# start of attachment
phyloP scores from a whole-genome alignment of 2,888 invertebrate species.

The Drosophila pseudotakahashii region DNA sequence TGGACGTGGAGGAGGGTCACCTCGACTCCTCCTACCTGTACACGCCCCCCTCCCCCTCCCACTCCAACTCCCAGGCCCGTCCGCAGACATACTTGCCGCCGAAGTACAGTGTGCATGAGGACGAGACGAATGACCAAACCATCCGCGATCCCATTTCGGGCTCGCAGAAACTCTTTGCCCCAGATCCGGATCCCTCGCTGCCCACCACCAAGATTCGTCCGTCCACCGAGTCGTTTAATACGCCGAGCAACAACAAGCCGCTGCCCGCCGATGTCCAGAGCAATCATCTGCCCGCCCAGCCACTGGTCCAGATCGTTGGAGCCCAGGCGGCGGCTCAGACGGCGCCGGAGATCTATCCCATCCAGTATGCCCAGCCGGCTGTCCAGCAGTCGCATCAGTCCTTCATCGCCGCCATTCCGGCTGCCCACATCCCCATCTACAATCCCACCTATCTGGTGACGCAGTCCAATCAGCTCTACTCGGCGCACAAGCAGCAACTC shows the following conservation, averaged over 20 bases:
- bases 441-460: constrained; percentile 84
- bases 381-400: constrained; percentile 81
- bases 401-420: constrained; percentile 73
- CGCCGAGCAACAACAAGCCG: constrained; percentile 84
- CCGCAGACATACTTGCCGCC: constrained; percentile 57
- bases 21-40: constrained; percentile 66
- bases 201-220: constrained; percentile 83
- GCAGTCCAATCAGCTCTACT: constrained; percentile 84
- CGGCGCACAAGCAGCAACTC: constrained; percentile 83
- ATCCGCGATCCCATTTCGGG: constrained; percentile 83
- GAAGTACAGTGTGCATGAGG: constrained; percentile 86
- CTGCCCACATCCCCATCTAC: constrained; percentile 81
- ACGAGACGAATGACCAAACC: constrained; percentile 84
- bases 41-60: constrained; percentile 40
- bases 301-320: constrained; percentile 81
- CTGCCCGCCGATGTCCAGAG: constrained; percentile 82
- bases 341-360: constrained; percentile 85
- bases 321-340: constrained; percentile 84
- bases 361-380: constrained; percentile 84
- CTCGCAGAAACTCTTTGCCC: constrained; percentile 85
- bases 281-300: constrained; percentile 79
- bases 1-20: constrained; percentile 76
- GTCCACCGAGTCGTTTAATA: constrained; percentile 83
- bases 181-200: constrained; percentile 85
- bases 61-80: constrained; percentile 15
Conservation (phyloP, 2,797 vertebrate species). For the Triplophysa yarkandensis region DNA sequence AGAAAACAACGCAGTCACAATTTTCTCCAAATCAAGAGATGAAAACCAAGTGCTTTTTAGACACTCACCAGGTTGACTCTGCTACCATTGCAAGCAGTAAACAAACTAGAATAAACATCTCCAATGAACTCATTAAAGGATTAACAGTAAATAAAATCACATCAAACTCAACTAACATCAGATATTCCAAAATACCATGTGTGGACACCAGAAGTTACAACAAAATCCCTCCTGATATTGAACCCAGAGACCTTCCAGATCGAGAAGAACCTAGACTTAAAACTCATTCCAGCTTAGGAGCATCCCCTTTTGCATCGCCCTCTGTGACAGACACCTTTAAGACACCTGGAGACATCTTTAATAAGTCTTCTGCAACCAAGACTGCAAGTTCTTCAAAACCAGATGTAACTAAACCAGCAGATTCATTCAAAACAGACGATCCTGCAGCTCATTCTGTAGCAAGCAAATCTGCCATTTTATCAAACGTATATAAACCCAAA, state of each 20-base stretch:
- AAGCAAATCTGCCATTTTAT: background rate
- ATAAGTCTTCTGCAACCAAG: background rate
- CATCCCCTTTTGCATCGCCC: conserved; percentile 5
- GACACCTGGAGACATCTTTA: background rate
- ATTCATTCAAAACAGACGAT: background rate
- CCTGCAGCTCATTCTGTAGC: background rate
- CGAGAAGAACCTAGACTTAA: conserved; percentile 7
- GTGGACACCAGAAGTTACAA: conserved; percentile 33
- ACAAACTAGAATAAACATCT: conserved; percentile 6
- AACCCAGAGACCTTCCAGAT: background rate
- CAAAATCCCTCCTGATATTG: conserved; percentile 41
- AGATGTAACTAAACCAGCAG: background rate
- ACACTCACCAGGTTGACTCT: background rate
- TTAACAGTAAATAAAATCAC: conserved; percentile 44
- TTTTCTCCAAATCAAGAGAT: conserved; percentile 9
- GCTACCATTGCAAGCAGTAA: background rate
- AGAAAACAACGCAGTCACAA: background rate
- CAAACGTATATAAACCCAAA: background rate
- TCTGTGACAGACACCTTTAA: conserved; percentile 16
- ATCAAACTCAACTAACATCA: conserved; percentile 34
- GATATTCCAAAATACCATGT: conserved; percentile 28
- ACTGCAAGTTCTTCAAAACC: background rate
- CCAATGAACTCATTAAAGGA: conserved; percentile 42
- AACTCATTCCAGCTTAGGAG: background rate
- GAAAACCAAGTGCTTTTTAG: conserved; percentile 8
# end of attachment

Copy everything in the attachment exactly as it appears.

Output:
phyloP scores from a whole-genome alignment of 2,888 invertebrate species.

The Drosophila pseudotakahashii region DNA sequence TGGACGTGGAGGAGGGTCACCTCGACTCCTCCTACCTGTACACGCCCCCCTCCCCCTCCCACTCCAACTCCCAGGCCCGTCCGCAGACATACTTGCCGCCGAAGTACAGTGTGCATGAGGACGAGACGAATGACCAAACCATCCGCGATCCCATTTCGGGCTCGCAGAAACTCTTTGCCCCAGATCCGGATCCCTCGCTGCCCACCACCAAGATTCGTCCGTCCACCGAGTCGTTTAATACGCCGAGCAACAACAAGCCGCTGCCCGCCGATGTCCAGAGCAATCATCTGCCCGCCCAGCCACTGGTCCAGATCGTTGGAGCCCAGGCGGCGGCTCAGACGGCGCCGGAGATCTATCCCATCCAGTATGCCCAGCCGGCTGTCCAGCAGTCGCATCAGTCCTTCATCGCCGCCATTCCGGCTGCCCACATCCCCATCTACAATCCCACCTATCTGGTGACGCAGTCCAATCAGCTCTACTCGGCGCACAAGCAGCAACTC shows the following conservation, averaged over 20 bases:
- bases 441-460: constrained; percentile 84
- bases 381-400: constrained; percentile 81
- bases 401-420: constrained; percentile 73
- CGCCGAGCAACAACAAGCCG: constrained; percentile 84
- CCGCAGACATACTTGCCGCC: constrained; percentile 57
- bases 21-40: constrained; percentile 66
- bases 201-220: constrained; percentile 83
- GCAGTCCAATCAGCTCTACT: constrained; percentile 84
- CGGCGCACAAGCAGCAACTC: constrained; percentile 83
- ATCCGCGATCCCATTTCGGG: constrained; percentile 83
- GAAGTACAGTGTGCATGAGG: constrained; percentile 86
- CTGCCCACATCCCCATCTAC: constrained; percentile 81
- ACGAGACGAATGACCAAACC: constrained; percentile 84
- bases 41-60: constrained; percentile 40
- bases 301-320: constrained; percentile 81
- CTGCCCGCCGATGTCCAGAG: constrained; percentile 82
- bases 341-360: constrained; percentile 85
- bases 321-340: constrained; percentile 84
- bases 361-380: constrained; percentile 84
- CTCGCAGAAACTCTTTGCCC: constrained; percentile 85
- bases 281-300: constrained; percentile 79
- bases 1-20: constrained; percentile 76
- GTCCACCGAGTCGTTTAATA: constrained; percentile 83
- bases 181-200: constrained; percentile 85
- bases 61-80: constrained; percentile 15
Conservation (phyloP, 2,797 vertebrate species). For the Triplophysa yarkandensis region DNA sequence AGAAAACAACGCAGTCACAATTTTCTCCAAATCAAGAGATGAAAACCAAGTGCTTTTTAGACACTCACCAGGTTGACTCTGCTACCATTGCAAGCAGTAAACAAACTAGAATAAACATCTCCAATGAACTCATTAAAGGATTAACAGTAAATAAAATCACATCAAACTCAACTAACATCAGATATTCCAAAATACCATGTGTGGACACCAGAAGTTACAACAAAATCCCTCCTGATATTGAACCCAGAGACCTTCCAGATCGAGAAGAACCTAGACTTAAAACTCATTCCAGCTTAGGAGCATCCCCTTTTGCATCGCCCTCTGTGACAGACACCTTTAAGACACCTGGAGACATCTTTAATAAGTCTTCTGCAACCAAGACTGCAAGTTCTTCAAAACCAGATGTAACTAAACCAGCAGATTCATTCAAAACAGACGATCCTGCAGCTCATTCTGTAGCAAGCAAATCTGCCATTTTATCAAACGTATATAAACCCAAA, state of each 20-base stretch:
- AAGCAAATCTGCCATTTTAT: background rate
- ATAAGTCTTCTGCAACCAAG: background rate
- CATCCCCTTTTGCATCGCCC: conserved; percentile 5
- GACACCTGGAGACATCTTTA: background rate
- ATTCATTCAAAACAGACGAT: background rate
- CCTGCAGCTCATTCTGTAGC: background rate
- CGAGAAGAACCTAGACTTAA: conserved; percentile 7
- GTGGACACCAGAAGTTACAA: conserved; percentile 33
- ACAAACTAGAATAAACATCT: conserved; percentile 6
- AACCCAGAGACCTTCCAGAT: background rate
- CAAAATCCCTCCTGATATTG: conserved; percentile 41
- AGATGTAACTAAACCAGCAG: background rate
- ACACTCACCAGGTTGACTCT: background rate
- TTAACAGTAAATAAAATCAC: conserved; percentile 44
- TTTTCTCCAAATCAAGAGAT: conserved; percentile 9
- GCTACCATTGCAAGCAGTAA: background rate
- AGAAAACAACGCAGTCACAA: background rate
- CAAACGTATATAAACCCAAA: background rate
- TCTGTGACAGACACCTTTAA: conserved; percentile 16
- ATCAAACTCAACTAACATCA: conserved; percentile 34
- GATATTCCAAAATACCATGT: conserved; percentile 28
- ACTGCAAGTTCTTCAAAACC: background rate
- CCAATGAACTCATTAAAGGA: conserved; percentile 42
- AACTCATTCCAGCTTAGGAG: background rate
- GAAAACCAAGTGCTTTTTAG: conserved; percentile 8